Oswaldo José Payá Sardiñas - 2002, Cuba

As the founder of the Varela Project, Oswaldo Payá fought for civil rights, free pluralist elections, the release of political prisoners, and economic and social reform in Cuba.

An active reformer since his youth, he was persecuted and condemned on several occasions for his criticism of Fidel Castro's policies and injustices. That did not stop him from founding the Christian Liberation Movement in 1988, which became one of the largest opposition movements in Cuba.

In 1997, Payá drew up the ambitious Varela Project, which contained the first legal steps towards the free participation of Cubans in Cuba's political and economic life through freedom of speech and assembly and the release of all political prisoners. Though supported by thousands of Cubans, Payá's Varela Project was blocked by a counter initiative from the Cuban authorities making the socialist nature of the Cuban state permanent, an initiative the authorities claimed was approved by a plebiscite. Many of the Varela Project campaigners were imprisoned during the Black Spring of 2003, but Payá did not give up.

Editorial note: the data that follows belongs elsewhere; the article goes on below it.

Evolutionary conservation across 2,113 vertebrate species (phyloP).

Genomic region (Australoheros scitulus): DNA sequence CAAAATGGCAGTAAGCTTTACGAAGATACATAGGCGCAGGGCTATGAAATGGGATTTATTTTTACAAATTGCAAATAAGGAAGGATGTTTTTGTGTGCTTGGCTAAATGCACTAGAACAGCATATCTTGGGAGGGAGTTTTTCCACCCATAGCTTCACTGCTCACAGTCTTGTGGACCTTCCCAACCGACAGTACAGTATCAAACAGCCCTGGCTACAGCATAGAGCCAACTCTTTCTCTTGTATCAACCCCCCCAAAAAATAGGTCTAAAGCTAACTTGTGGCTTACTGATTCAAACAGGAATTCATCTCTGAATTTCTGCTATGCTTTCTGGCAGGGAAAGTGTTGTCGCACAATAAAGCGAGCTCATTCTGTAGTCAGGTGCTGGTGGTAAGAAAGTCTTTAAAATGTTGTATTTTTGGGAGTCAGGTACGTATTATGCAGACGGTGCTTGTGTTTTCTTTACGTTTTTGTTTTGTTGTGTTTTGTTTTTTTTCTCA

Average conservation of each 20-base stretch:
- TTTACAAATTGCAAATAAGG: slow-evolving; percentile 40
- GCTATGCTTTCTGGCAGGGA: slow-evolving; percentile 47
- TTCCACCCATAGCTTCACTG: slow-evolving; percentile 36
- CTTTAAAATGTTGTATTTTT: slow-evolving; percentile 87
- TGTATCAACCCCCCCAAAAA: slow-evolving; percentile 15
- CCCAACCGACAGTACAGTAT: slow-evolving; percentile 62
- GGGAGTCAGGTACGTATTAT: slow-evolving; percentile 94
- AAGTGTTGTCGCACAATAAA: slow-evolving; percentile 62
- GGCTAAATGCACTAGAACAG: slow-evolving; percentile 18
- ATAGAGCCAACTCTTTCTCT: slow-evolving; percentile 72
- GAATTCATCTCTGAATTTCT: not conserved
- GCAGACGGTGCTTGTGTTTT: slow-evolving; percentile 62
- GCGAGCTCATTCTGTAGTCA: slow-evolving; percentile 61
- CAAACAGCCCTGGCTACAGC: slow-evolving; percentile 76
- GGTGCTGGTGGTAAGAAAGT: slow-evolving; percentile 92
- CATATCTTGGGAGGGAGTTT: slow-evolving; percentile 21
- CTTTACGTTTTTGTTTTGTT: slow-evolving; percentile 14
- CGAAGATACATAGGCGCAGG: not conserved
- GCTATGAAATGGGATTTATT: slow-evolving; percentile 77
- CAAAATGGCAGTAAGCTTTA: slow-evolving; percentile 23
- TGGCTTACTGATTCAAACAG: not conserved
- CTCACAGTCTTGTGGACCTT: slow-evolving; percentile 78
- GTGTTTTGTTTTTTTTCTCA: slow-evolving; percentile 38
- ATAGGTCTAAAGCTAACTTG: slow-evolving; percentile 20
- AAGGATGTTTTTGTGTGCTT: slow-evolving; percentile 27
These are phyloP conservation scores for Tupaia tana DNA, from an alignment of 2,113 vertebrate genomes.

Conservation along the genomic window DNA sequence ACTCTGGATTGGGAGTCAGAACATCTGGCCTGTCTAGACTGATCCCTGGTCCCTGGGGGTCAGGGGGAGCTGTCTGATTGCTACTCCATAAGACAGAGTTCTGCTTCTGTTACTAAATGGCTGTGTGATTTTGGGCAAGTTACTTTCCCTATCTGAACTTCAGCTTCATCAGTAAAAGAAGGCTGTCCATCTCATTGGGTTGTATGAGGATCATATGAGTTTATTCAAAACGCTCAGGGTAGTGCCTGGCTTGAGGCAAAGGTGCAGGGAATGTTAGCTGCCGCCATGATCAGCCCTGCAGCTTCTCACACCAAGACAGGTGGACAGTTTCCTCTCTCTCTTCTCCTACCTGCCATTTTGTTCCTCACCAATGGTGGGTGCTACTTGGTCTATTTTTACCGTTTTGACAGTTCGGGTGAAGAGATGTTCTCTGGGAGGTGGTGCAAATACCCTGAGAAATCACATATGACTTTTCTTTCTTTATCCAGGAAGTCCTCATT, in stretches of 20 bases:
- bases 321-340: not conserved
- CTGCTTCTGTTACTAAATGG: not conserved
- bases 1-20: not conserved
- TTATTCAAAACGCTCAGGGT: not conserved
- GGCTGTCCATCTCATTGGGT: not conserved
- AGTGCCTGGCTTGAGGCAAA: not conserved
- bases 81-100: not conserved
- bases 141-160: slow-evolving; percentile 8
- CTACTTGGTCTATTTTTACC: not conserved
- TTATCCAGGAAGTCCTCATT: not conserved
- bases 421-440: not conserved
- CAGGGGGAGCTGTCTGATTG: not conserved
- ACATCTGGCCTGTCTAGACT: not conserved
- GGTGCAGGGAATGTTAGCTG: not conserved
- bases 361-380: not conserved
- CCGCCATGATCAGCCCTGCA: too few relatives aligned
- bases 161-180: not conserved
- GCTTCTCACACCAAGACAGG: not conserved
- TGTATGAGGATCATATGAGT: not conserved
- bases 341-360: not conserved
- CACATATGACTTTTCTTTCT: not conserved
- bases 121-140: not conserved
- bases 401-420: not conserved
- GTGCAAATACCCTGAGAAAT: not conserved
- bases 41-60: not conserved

In 2008 he presented a draft law on amnesty for political prisoners to the national assembly, and in 2010 he launched the Foro Todos Cubanos.

Payá was never imprisoned, but his family say he received many death threats. On 22 July 2012, he lost his life in a controversial car crash in Cuba. The then president of the European Parliament, Martin Schulz, in homage, stated his belief that 'Oswaldo Payá's ideas will survive as his work and commitment have inspired a generation of Cuban activists who were following his example in promoting political freedom and human rights'.

The Christian Liberation Movement continues to call for clarification of the circumstances of Payá's death. His family has rejected the official account of his death as an accident. His daughter, Rosa María, has pleaded for an impartial international inquiry into her father's death before the UN Human Rights Council and other international organisations, including the European Parliament, and denounced the persecution and threats inflicted on the family by state security agents. In 2013 Payá'' family moved to the United States, in what they said was a temporary displacement.

Payá's daughter represented him at the Sakharov Prize 25th Anniversary Conference at the European Parliament in 2013. In the conference's outcome declaration, the Sakharov Prize community called for 'an inquiry into the death of Sakharov Prize laureate 2002 Oswaldo Payá'.